Legislation enacts statutes. Statutes are passed laws. Some statutes are “new law” and some “supersede or adopt common laws” (Yelin, Samborn, 2012). Codification occurs when the Legislative branch of the government “adopts a common law” (Yelin, Samborn, 2012). Statutory law has priority over case law.
Judges inevitably make law in a sense whenever they interpret a statute or a piece of delegated legislation. According to the American realist John Chipman Gray (1839-1915), all law is made by judges and even a statute does not actually take effect as law until it is interpreted and applied by decisions of the courts. Judicial legal rules can be made through the operation of precedent. A common law rule is made when the judge justifies his decision on the facts of the case by using an existing legal principle or by devising a new principle or adapting an old one in novel situations. Precedent operates on the basis of judges following previous decisions.
Sovereignty is used to describe the idea of the power of law making unrestricted by any legal limit, Parliamentary sovereignty is part of the uncodified constitution of the United Kingdom. It dictates that Parliament can make or unmake any laws as it is the ultimate legal authority in the UK. Parliament is still sovereign as it can make law on any matter and it has legislative supremacy. However parliamentary sovereignty can be questioned due to the membership of the European Union and the Human Rights Act. Parliament can make laws on any matter due to Dicey in ‘Law of the Constitution (1885).’ He said that ‘in theory Parliament has total power.
How effectively does the judiciary protect civil liberties in the UK? The UK judiciary has several methods at its disposal that provide an effective protection of civil liberties in the UK. However, in practice there are several shortcomings that make these protections weak in the face of Parliamentary pressure, which will be demonstrated in this essay. In terms of rights protections, perhaps the most important development in the protection of rights in the UK has been the installation of the European Convention on Human Rights into UK law via the Human Rights Act 1998. This act effectively has provided a concrete document that outlines the rights of citizens.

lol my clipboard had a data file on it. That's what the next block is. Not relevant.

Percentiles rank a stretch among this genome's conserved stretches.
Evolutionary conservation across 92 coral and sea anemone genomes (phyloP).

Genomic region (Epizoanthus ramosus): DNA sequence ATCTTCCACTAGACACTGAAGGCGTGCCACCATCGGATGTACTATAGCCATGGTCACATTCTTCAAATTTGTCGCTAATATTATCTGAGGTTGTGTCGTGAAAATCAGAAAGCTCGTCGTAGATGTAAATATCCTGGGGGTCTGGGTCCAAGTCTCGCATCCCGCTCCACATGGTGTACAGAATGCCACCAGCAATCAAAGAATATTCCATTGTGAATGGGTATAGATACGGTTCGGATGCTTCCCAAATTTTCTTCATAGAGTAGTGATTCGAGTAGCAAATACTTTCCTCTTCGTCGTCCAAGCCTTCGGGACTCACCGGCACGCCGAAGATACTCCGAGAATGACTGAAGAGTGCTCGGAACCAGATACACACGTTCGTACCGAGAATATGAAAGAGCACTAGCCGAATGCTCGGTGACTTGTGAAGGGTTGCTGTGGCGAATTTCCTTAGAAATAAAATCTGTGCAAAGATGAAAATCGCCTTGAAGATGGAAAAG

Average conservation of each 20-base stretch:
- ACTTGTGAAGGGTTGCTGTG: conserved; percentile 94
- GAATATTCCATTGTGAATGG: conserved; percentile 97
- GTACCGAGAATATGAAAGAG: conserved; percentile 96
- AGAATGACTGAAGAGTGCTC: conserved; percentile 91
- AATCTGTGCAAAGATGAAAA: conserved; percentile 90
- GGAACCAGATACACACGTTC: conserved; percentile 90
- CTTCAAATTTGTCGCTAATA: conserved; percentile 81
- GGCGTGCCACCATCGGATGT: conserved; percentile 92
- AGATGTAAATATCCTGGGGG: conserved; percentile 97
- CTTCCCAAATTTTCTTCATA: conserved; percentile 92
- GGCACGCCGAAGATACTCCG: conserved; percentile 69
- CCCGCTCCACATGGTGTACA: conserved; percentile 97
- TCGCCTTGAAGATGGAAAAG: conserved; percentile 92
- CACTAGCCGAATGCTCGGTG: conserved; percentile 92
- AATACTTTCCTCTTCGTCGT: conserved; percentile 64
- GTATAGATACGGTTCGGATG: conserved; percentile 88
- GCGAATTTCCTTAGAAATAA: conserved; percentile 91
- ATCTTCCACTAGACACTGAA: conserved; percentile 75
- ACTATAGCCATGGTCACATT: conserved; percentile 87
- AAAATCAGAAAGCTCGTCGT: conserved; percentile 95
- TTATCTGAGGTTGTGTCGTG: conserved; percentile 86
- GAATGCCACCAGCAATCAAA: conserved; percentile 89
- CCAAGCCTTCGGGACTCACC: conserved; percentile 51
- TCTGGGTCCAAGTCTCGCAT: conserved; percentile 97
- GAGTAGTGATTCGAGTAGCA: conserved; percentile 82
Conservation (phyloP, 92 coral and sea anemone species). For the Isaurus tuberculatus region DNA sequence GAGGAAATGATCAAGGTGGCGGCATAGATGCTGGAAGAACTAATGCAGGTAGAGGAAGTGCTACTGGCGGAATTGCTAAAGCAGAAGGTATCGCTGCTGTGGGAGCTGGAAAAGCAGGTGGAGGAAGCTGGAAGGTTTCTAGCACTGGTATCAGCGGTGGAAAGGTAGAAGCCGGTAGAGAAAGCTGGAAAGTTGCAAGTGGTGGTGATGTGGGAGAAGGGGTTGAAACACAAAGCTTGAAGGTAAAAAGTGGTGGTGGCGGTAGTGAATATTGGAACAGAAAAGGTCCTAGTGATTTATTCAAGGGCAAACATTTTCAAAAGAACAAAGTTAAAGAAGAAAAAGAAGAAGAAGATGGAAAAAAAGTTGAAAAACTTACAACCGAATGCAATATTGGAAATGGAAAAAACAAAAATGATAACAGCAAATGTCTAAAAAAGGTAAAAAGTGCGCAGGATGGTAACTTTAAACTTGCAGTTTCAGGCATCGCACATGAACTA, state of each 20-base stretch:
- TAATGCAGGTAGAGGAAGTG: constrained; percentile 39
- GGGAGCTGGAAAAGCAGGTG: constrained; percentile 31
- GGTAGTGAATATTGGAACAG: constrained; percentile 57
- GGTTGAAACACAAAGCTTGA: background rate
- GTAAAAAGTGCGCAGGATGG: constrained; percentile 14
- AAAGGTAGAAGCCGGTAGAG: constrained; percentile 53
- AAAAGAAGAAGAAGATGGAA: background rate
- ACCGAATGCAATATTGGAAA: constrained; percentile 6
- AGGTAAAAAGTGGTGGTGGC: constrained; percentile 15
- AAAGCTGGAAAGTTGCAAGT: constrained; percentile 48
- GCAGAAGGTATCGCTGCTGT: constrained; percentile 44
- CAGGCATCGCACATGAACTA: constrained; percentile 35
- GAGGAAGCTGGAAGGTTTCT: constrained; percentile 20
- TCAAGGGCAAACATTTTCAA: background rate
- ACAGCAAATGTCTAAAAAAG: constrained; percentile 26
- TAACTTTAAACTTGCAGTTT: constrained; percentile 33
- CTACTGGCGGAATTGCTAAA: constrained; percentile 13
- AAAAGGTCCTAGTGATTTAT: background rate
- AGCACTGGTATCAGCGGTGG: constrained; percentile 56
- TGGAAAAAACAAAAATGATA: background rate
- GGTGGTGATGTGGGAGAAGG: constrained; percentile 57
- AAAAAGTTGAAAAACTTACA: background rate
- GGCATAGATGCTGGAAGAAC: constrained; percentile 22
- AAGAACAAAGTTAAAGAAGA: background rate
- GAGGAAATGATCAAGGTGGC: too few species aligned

The UK has a unitary constitution, where all power and authority resides in Parliament. They can make or unmake any law but cannot bind future parliaments. Although the increased use of referendums and membership of the EU may lead people to argue that Parliamentary sovereignty is being diminished. The rule of law is also a key part of the UK constitution, it’s based on the principle that no one is above the law and no one can be punished without a trial. It underlies the UK constitutions and limits the government.
Discuss the meaning of justice and consider whether justice is achieved in English Law (30 marks) There is an argument within the English Legal System as to the degree of convergence between law and Justice and its effects on the system. Law is a set of standardised procedures that regulate society and enforce basic rights. It was defined by John Austin as ‘the command of a sovereign enforced by a sanction’ and by Sir John Salmond as ‘the principles used in the administration of justice’. Laws are created by Parliament (the sovereign power). An example of a law created by Parliament is s.18 GBH under the Offences Against the Persons Act 1861 which carries a sanction of up to life imprisonment.
n Great Britain laws are made in Parliament at Westminster. Its law-making status makes Parliament Great Britain's main legislative body - though the Welsh Assembly and the Scottish Parliament do have legislative capabilities. However, it is difficult to estimate what the impact of law making by the European Union will be in future years. To date, most EU laws that have been imposed on the UK (and other members off the EU) have concerned environmental issues. Some political parties in the UK, such as the UK Independence Party, fear that the EU will broaden its net with regards to areas where it will impose legislation.
Why does the UK have an uncodified constitution? The British Constitution is not contained in any one document nor is there such a thing as higher order law, entrenchment. The Constitution evolved over time and this evolution was first about qualifying the absolute power of the King. Magna Carta 1215 imposed limitations on Royal power. Bill of Rights 1689 laid out basic rights but mainly recognised the shift of power from the King to Parliament.
STATUTORY INTERPRETATION: INTRODUCTION:- This is the procedure by which Judges and or courts define laws or statutes made in parliament. They endeavour to bring to bear upon the verdict in the cases. The definition deals not only with the exact law, but with the judicial content and the words expressed in its application. In some cases there is ambiguity and vagueness within the contents and the easy misconstruction of words or clauses that outline or formulate statutes at times can be mix up. The incorrect interpretation can lead to the possible misuse when applying legislation, and the malfunction of justice.